For two years the members of the Experimental Aircraft Association Chapter 534 and their Aviation Youth Program have been restoring a damaged bright yellow aircraft to flight status.
This airplane had been nearly destroyed in a tornado at a different Florida airport and the original builder had thrown in the towel and decided to donate the remains to EAA Chapter 534 thinking they could use it as a restoration project for their Aviation Youth Program.
This airplane is a single seat light sport fixed wing airplane, called a Mini Max. Its wings had been badly damaged during the tornado and the plane was in sad shape when it arrived at the chapter’s hangar at the Leesburg International Airport.
When the old fabric was removed from what remained of the wings, the proposed restoration project was looking very challenging. Many of the wooden ribs would need to be replaced and it would need new spars. When this part of the project was completed new fabric covering and a new paint job would be needed.
The fuselage was in fairly good condition but required a few patches and some new paint. The engine had not been run for a long time so it was decided to remove it and check it out.
Over the two years the Mini Max project was the center piece in the chapter’s hangar. The adult members, sometimes called the hangar monkeys, usually meet on Thursday mornings to work on aircraft projects in the hangar. They thought it would be a good idea to use this project to teach members of the Aviation Youth Program how to restore a damaged airplane.
Fortunately, some of the members had experience with building their own airplanes and had the skills necessary to teach the kids and other adult members the fine art of building a wood and fabric airplane.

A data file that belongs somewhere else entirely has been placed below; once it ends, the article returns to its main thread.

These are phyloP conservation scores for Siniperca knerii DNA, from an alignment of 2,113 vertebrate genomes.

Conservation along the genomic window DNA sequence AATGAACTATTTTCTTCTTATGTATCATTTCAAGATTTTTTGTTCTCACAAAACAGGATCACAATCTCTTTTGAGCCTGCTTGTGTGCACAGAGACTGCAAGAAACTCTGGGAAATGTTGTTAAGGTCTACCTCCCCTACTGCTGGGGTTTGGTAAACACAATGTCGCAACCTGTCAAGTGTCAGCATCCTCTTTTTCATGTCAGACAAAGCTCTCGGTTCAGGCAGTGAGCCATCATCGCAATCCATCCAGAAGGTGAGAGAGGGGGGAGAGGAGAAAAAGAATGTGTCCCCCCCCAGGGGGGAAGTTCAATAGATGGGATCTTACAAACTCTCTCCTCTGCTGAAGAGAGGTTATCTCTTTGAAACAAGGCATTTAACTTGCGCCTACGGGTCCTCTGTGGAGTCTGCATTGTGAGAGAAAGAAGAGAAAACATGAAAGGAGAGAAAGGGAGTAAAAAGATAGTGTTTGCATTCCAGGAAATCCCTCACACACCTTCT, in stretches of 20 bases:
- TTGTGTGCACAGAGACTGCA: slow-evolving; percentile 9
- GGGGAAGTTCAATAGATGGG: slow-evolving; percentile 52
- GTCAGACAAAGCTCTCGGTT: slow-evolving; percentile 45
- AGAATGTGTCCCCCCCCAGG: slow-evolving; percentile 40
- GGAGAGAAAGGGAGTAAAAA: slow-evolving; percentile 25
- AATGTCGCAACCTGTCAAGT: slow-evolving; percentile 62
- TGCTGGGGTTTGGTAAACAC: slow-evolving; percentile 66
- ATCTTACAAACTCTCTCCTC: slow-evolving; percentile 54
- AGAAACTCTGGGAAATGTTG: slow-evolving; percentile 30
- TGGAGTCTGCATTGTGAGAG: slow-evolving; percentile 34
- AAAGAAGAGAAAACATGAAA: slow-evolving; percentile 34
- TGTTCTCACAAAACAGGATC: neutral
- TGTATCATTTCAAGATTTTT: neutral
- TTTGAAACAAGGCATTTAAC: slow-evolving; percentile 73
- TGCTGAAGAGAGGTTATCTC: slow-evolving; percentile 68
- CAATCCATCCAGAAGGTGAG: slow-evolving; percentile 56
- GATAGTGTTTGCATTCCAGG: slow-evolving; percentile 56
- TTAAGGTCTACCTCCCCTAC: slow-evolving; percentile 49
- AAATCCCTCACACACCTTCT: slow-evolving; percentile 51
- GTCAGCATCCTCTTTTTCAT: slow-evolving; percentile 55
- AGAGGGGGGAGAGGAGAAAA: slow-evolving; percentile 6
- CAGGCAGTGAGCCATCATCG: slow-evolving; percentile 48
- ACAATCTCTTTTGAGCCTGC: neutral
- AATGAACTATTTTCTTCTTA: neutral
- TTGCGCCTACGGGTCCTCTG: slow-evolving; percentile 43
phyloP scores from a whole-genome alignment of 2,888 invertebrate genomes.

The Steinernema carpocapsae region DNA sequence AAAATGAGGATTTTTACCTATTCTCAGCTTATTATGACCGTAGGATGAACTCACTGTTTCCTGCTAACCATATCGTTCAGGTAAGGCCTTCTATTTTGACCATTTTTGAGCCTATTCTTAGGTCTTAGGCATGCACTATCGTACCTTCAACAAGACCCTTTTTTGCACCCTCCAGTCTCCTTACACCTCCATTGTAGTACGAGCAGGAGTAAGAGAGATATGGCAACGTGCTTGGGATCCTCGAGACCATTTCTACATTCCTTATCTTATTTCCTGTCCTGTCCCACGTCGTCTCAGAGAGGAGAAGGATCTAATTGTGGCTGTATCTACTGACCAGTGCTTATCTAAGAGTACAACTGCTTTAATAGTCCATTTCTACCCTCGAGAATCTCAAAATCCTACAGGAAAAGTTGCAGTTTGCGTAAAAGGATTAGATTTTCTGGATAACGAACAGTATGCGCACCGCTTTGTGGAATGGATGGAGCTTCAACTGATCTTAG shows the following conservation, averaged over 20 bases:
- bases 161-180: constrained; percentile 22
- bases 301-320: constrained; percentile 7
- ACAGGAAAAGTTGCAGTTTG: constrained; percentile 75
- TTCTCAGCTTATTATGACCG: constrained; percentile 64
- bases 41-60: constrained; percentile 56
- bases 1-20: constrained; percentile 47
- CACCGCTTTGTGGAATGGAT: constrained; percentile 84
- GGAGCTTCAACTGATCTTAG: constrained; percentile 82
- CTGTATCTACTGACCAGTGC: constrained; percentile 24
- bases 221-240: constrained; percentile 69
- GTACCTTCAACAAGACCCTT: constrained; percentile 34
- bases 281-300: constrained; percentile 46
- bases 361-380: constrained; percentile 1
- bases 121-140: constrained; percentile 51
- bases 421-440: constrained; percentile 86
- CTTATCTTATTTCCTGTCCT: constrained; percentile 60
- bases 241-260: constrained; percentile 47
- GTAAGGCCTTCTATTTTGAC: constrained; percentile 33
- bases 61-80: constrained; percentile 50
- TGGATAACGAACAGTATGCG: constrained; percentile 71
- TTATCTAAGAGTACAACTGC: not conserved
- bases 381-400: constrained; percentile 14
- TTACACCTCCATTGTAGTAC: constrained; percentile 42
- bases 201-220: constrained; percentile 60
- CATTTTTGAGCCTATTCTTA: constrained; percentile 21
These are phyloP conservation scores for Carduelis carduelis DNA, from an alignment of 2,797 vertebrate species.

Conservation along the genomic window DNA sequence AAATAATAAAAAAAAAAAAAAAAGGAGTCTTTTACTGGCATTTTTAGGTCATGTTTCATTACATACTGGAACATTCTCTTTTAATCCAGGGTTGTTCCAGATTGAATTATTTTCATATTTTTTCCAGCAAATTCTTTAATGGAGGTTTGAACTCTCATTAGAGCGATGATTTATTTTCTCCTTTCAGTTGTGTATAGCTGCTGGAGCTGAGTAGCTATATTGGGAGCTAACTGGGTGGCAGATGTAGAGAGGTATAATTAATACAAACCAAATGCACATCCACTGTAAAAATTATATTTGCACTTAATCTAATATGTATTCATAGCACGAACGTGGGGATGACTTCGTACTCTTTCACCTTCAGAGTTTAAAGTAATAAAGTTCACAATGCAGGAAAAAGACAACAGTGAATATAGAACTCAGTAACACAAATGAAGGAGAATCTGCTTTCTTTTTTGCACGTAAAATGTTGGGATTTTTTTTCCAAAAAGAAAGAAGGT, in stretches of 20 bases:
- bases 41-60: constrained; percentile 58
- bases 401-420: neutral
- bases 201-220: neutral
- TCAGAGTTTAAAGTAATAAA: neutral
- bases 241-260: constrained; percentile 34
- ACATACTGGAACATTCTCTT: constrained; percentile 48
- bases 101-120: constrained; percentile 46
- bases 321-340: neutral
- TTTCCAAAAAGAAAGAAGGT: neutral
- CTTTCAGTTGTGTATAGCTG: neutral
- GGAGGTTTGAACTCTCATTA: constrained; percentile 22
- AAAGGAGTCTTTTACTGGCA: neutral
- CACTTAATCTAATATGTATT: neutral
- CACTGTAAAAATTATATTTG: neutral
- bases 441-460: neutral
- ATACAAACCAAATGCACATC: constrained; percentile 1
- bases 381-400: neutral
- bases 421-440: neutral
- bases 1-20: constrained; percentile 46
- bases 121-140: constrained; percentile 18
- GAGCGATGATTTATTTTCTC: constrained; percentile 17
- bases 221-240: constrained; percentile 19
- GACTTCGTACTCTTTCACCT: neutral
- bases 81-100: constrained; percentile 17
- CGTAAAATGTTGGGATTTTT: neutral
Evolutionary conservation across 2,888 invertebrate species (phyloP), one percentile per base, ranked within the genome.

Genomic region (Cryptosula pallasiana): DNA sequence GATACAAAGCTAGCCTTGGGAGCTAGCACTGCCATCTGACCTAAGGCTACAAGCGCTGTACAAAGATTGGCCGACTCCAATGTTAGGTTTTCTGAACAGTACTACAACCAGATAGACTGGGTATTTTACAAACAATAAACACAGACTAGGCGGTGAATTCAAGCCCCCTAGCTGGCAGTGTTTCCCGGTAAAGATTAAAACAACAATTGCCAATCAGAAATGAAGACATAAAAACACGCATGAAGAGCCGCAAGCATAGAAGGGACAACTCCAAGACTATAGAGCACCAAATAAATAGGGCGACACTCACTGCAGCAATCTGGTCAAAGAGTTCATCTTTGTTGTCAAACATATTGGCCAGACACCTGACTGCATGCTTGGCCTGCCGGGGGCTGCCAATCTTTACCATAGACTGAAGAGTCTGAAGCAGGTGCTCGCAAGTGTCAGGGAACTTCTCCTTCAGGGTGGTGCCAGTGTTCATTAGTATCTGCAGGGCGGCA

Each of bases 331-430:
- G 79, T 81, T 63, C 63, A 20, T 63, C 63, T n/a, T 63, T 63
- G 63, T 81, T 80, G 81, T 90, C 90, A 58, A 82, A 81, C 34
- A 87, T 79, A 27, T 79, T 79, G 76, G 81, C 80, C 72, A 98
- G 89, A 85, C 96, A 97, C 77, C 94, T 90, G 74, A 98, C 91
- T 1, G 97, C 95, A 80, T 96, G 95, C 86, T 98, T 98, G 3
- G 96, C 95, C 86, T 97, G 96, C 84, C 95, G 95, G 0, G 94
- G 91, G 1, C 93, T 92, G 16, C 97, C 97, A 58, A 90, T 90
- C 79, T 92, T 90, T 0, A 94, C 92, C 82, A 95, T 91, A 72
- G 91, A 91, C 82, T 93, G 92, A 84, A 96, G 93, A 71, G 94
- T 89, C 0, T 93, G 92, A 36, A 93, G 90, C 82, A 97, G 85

The thinking was that if this could be done the chapter could then sell the plane and use the money earned to buy another building project for the Aviation Youth Program and keep this going for years to come.
With the project now completed, the Mini Max was put up for sale and was purchased by a new pilot from New Hampshire, Rick Finethy. This will be his first airplane.
He arrived at the EAA Chapter 534 hangar on June 27, 2019 with a large rented box truck to pick up his like new airplane and drive it back to New Hampshire.
This necessitated removing the plane’s wings and with the help of the chapter’s hangar monkeys, stuffing the plane in the back of the truck. This project took most of the morning and it was discovered that the fuselage was just about two inches too long and the door of the box truck could not be closed.
Fortunately, the resourceful chapter members suggested removing the prop spinner, and that did the trick. They were then able to pull down the door of the truck with a couple inches to spare.
The hangar monkeys then helped Rick secure the fuselage and wings in the truck to make the long road trip back to New Hampshire.
As EAA members watched the truck pull out of the airport gate, many of them had lumps in their throats as they said goodbye to the yellow bird that had helped teach them so many aircraft building skills.
If you would like to learn more about EAA Chapter 534 you may go to the following web site: www.534.eaachapter.org
Story and photos by Ted Luebbers.